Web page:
this if you don't want to change filsys declarations.

       The file server kernel's config field in NVRAM was overloaded in recent
       times to hold a secstore(1) key for the CPU hostowner.  Since cwfs runs
       on a CPU kernel, the location of its configuration block must  be  sup‐
       plied on the command line.

       Disk  labels are now implemented for l devices.  At the first access of
       a side, cwfs will attempt to read the label and verify that it has  the
       correct side number and byte order; if either is wrong, it will issue a
       warning.  If the label cannot be read, cwfs will attempt to write a new

       Place the root of the dump file system on /n/dump and show the modified
       times of the MIPS C compiler over all dumps in February, 1992:

              cwfs w0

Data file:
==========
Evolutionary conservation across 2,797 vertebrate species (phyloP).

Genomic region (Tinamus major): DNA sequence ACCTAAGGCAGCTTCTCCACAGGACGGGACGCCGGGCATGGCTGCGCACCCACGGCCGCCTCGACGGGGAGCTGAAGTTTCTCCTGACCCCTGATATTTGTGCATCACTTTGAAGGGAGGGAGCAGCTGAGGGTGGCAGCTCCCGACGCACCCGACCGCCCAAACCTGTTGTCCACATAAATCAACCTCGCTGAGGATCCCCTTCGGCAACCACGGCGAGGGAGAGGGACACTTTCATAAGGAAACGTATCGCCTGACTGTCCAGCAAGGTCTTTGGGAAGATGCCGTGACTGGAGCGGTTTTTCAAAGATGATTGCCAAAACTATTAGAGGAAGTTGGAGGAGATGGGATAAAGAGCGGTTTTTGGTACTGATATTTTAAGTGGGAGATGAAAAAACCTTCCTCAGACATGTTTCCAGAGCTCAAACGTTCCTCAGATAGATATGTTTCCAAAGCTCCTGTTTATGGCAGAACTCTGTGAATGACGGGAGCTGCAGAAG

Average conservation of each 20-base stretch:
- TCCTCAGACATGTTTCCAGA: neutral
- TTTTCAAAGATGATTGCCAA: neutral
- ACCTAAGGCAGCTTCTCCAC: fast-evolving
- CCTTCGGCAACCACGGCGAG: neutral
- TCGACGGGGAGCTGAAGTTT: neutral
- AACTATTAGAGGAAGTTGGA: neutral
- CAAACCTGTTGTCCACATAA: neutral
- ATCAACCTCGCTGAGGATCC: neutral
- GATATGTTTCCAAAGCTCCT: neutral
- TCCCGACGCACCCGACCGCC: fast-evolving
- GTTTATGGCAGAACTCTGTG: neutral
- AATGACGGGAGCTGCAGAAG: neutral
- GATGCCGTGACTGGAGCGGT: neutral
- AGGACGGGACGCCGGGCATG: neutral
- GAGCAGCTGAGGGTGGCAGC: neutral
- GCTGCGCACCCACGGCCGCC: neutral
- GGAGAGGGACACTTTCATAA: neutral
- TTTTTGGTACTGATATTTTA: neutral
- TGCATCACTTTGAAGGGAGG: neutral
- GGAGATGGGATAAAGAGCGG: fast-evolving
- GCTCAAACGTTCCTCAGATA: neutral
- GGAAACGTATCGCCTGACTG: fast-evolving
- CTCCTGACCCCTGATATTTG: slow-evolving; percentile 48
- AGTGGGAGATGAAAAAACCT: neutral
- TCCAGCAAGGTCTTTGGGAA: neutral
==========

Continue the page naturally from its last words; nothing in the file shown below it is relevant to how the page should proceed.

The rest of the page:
9fs dump
              ls -l /n/dump/1992/02??/mips/bin/vc

       To get only one line of output for each version of the compiler:

              ls -lp /n/dump/1992/02??/mips/bin/vc | uniq


       yesterday(1), fs(3), sd(3), fossil(4),  fs(4),  srv(4),  fs(8),  fscon‐
       Sean  Quinlan,  ``A  Cached WORM File System'', Software - Practice and
       Experience, December, 1991
       Ken Thompson, Geoff  Collyer,  ``The  64-bit  Standalone  Plan  9  File

       For  the  moment,  the  file  server  serves both the old (9P1) and new
       (9P2000) versions of 9P, deciding which to serve by sniffing the  first
       packet on each connection.

       File  system block size and disk address size (32- or 64-bit) are fixed
       at compilation time, and this is not easily changed.

       Cwfs is probably not the right choice of file server for new file  sys‐
       tems.   It's  intended  to  cope  with existing file systems on optical
       jukeboxes or images thereof.